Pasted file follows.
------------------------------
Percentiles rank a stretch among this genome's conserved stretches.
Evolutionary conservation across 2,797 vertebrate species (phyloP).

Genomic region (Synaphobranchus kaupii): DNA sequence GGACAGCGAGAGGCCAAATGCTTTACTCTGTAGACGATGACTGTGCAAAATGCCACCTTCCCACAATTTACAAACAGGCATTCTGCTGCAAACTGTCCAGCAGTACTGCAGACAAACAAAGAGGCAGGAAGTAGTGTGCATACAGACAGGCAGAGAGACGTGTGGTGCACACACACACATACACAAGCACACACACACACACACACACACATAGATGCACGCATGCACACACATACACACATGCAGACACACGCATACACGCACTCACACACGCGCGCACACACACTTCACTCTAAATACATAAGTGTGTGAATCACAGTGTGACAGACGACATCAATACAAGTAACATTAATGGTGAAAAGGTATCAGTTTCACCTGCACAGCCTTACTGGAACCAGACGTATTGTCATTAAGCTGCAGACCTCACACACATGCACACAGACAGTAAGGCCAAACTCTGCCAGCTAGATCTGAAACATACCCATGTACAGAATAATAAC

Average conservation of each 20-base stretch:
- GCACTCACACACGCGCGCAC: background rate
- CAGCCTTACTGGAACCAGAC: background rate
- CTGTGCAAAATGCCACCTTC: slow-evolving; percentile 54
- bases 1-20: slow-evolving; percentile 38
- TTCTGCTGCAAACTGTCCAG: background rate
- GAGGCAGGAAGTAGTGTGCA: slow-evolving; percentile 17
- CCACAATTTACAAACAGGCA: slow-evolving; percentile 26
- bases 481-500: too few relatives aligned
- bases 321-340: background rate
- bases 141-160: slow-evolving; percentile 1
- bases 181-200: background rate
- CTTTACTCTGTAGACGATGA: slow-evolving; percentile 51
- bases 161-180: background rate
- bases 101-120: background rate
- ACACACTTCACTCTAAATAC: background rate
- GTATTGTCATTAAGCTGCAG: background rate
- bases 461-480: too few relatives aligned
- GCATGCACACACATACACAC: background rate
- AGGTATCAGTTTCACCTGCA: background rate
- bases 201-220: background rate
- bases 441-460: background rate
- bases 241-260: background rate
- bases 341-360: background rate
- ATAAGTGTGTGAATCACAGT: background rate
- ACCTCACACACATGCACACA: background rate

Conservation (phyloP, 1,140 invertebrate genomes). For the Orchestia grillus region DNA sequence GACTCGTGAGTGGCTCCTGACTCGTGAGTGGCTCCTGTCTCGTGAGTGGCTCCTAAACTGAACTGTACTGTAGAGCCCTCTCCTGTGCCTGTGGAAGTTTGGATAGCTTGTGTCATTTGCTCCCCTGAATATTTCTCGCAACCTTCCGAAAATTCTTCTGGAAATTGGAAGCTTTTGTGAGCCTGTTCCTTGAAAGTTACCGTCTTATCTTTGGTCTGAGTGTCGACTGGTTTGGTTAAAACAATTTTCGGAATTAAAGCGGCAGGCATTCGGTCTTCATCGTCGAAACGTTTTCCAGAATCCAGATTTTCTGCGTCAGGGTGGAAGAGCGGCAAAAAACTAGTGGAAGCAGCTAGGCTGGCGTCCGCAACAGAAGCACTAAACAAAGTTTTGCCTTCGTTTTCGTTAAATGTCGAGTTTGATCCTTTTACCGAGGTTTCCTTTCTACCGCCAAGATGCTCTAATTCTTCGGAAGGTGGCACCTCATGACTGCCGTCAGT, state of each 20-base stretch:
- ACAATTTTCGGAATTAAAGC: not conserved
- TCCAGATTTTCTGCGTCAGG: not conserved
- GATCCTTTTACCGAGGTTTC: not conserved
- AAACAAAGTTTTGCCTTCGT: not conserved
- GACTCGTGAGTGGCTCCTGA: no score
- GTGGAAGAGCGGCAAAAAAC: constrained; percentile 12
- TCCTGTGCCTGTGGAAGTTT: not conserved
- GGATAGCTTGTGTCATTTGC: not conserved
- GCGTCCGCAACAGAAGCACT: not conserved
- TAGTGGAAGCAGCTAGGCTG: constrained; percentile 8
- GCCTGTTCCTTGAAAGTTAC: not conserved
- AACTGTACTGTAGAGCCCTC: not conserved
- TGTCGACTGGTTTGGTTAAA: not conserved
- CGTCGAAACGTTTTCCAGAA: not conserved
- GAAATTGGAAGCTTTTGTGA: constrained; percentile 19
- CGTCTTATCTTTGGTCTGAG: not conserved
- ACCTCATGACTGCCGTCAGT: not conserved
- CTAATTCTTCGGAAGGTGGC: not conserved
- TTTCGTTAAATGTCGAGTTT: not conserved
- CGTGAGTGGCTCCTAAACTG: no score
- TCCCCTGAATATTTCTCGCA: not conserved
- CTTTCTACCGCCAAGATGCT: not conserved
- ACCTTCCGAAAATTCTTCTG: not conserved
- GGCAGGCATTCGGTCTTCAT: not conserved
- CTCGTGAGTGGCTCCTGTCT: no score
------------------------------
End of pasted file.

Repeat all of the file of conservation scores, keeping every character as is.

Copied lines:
Percentiles rank a stretch among this genome's conserved stretches.
Evolutionary conservation across 2,797 vertebrate species (phyloP).

Genomic region (Synaphobranchus kaupii): DNA sequence GGACAGCGAGAGGCCAAATGCTTTACTCTGTAGACGATGACTGTGCAAAATGCCACCTTCCCACAATTTACAAACAGGCATTCTGCTGCAAACTGTCCAGCAGTACTGCAGACAAACAAAGAGGCAGGAAGTAGTGTGCATACAGACAGGCAGAGAGACGTGTGGTGCACACACACACATACACAAGCACACACACACACACACACACACATAGATGCACGCATGCACACACATACACACATGCAGACACACGCATACACGCACTCACACACGCGCGCACACACACTTCACTCTAAATACATAAGTGTGTGAATCACAGTGTGACAGACGACATCAATACAAGTAACATTAATGGTGAAAAGGTATCAGTTTCACCTGCACAGCCTTACTGGAACCAGACGTATTGTCATTAAGCTGCAGACCTCACACACATGCACACAGACAGTAAGGCCAAACTCTGCCAGCTAGATCTGAAACATACCCATGTACAGAATAATAAC

Average conservation of each 20-base stretch:
- GCACTCACACACGCGCGCAC: background rate
- CAGCCTTACTGGAACCAGAC: background rate
- CTGTGCAAAATGCCACCTTC: slow-evolving; percentile 54
- bases 1-20: slow-evolving; percentile 38
- TTCTGCTGCAAACTGTCCAG: background rate
- GAGGCAGGAAGTAGTGTGCA: slow-evolving; percentile 17
- CCACAATTTACAAACAGGCA: slow-evolving; percentile 26
- bases 481-500: too few relatives aligned
- bases 321-340: background rate
- bases 141-160: slow-evolving; percentile 1
- bases 181-200: background rate
- CTTTACTCTGTAGACGATGA: slow-evolving; percentile 51
- bases 161-180: background rate
- bases 101-120: background rate
- ACACACTTCACTCTAAATAC: background rate
- GTATTGTCATTAAGCTGCAG: background rate
- bases 461-480: too few relatives aligned
- GCATGCACACACATACACAC: background rate
- AGGTATCAGTTTCACCTGCA: background rate
- bases 201-220: background rate
- bases 441-460: background rate
- bases 241-260: background rate
- bases 341-360: background rate
- ATAAGTGTGTGAATCACAGT: background rate
- ACCTCACACACATGCACACA: background rate

Conservation (phyloP, 1,140 invertebrate genomes). For the Orchestia grillus region DNA sequence GACTCGTGAGTGGCTCCTGACTCGTGAGTGGCTCCTGTCTCGTGAGTGGCTCCTAAACTGAACTGTACTGTAGAGCCCTCTCCTGTGCCTGTGGAAGTTTGGATAGCTTGTGTCATTTGCTCCCCTGAATATTTCTCGCAACCTTCCGAAAATTCTTCTGGAAATTGGAAGCTTTTGTGAGCCTGTTCCTTGAAAGTTACCGTCTTATCTTTGGTCTGAGTGTCGACTGGTTTGGTTAAAACAATTTTCGGAATTAAAGCGGCAGGCATTCGGTCTTCATCGTCGAAACGTTTTCCAGAATCCAGATTTTCTGCGTCAGGGTGGAAGAGCGGCAAAAAACTAGTGGAAGCAGCTAGGCTGGCGTCCGCAACAGAAGCACTAAACAAAGTTTTGCCTTCGTTTTCGTTAAATGTCGAGTTTGATCCTTTTACCGAGGTTTCCTTTCTACCGCCAAGATGCTCTAATTCTTCGGAAGGTGGCACCTCATGACTGCCGTCAGT, state of each 20-base stretch:
- ACAATTTTCGGAATTAAAGC: not conserved
- TCCAGATTTTCTGCGTCAGG: not conserved
- GATCCTTTTACCGAGGTTTC: not conserved
- AAACAAAGTTTTGCCTTCGT: not conserved
- GACTCGTGAGTGGCTCCTGA: no score
- GTGGAAGAGCGGCAAAAAAC: constrained; percentile 12
- TCCTGTGCCTGTGGAAGTTT: not conserved
- GGATAGCTTGTGTCATTTGC: not conserved
- GCGTCCGCAACAGAAGCACT: not conserved
- TAGTGGAAGCAGCTAGGCTG: constrained; percentile 8
- GCCTGTTCCTTGAAAGTTAC: not conserved
- AACTGTACTGTAGAGCCCTC: not conserved
- TGTCGACTGGTTTGGTTAAA: not conserved
- CGTCGAAACGTTTTCCAGAA: not conserved
- GAAATTGGAAGCTTTTGTGA: constrained; percentile 19
- CGTCTTATCTTTGGTCTGAG: not conserved
- ACCTCATGACTGCCGTCAGT: not conserved
- CTAATTCTTCGGAAGGTGGC: not conserved
- TTTCGTTAAATGTCGAGTTT: not conserved
- CGTGAGTGGCTCCTAAACTG: no score
- TCCCCTGAATATTTCTCGCA: not conserved
- CTTTCTACCGCCAAGATGCT: not conserved
- ACCTTCCGAAAATTCTTCTG: not conserved
- GGCAGGCATTCGGTCTTCAT: not conserved
- CTCGTGAGTGGCTCCTGTCT: no score